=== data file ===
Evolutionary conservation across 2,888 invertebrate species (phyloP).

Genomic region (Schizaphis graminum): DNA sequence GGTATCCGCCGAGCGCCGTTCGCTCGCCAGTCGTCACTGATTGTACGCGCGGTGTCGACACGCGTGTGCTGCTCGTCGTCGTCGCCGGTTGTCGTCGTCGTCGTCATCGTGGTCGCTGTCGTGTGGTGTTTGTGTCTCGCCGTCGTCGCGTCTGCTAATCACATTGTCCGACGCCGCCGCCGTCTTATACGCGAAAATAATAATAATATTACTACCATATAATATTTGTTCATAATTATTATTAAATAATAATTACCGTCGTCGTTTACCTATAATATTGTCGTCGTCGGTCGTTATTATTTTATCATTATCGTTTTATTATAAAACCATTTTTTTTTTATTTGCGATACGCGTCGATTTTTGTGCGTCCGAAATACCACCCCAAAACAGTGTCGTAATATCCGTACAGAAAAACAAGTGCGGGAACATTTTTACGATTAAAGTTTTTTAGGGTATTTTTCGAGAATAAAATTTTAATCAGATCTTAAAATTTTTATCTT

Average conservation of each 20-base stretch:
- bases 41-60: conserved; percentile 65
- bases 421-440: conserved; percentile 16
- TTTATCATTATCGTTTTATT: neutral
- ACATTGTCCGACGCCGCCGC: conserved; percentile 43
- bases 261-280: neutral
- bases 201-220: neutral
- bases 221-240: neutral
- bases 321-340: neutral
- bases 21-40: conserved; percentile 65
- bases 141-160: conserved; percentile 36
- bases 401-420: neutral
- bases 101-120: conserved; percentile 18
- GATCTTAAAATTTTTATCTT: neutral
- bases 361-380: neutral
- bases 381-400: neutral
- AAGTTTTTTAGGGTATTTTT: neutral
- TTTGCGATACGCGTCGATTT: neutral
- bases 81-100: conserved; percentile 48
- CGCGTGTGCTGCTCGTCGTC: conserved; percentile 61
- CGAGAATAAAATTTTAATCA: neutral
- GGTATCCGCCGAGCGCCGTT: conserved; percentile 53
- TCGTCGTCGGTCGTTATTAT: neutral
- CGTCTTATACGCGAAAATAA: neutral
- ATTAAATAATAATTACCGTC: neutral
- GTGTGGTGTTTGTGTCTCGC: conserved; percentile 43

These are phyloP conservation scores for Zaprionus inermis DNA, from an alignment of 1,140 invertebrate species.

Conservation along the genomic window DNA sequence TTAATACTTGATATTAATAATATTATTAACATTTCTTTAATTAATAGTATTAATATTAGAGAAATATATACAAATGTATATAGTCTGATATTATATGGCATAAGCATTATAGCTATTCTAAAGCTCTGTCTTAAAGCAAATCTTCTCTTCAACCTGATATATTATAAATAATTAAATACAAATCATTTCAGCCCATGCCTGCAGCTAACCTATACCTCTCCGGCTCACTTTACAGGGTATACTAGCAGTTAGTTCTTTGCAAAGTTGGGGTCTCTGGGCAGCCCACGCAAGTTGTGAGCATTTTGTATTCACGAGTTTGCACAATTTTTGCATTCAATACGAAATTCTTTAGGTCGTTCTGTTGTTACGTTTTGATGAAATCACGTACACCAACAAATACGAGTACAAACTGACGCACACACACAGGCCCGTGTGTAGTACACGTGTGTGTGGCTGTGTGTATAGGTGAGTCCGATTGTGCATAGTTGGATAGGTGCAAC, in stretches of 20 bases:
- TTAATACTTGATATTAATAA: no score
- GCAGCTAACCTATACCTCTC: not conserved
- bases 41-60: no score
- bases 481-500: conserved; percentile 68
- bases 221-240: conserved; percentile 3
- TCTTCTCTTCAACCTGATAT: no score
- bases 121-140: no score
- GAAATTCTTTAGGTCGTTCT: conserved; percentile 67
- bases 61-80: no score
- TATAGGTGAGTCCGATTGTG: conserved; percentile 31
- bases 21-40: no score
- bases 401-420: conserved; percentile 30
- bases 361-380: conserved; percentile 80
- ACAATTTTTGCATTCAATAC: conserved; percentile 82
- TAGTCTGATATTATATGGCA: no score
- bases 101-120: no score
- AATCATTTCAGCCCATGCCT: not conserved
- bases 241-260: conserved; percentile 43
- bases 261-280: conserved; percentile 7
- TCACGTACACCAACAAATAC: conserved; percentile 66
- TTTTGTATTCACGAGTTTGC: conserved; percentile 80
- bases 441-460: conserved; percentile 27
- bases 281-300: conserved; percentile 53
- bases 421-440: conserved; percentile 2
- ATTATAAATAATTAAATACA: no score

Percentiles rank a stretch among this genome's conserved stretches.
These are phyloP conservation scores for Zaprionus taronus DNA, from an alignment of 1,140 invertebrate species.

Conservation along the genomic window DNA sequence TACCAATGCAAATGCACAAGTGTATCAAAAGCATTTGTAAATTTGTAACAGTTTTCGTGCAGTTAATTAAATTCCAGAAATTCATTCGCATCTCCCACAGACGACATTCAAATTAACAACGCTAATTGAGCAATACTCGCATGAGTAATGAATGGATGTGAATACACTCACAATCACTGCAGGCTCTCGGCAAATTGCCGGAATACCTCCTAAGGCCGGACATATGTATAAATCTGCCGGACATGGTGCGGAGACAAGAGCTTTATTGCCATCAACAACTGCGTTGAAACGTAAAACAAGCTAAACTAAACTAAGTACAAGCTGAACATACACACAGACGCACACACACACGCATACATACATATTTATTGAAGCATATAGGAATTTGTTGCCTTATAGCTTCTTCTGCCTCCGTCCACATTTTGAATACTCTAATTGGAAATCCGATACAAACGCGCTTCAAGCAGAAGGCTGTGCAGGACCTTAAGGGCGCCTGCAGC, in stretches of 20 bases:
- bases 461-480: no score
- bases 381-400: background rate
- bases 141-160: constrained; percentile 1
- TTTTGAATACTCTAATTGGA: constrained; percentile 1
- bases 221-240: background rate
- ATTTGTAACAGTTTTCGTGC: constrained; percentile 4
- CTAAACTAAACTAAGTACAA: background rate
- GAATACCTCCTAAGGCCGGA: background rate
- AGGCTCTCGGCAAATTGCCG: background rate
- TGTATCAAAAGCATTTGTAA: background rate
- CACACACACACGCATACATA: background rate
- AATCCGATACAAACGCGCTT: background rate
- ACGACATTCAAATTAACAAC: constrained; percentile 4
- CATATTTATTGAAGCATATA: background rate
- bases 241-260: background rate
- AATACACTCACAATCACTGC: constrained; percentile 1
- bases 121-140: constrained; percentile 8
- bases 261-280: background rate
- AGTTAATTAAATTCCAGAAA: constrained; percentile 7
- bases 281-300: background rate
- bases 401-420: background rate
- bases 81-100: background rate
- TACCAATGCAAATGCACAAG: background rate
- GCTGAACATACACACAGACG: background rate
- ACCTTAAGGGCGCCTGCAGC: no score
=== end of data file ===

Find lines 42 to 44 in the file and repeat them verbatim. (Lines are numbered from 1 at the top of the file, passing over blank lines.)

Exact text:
- bases 401-420: conserved; percentile 30
- bases 361-380: conserved; percentile 80
- ACAATTTTTGCATTCAATAC: conserved; percentile 82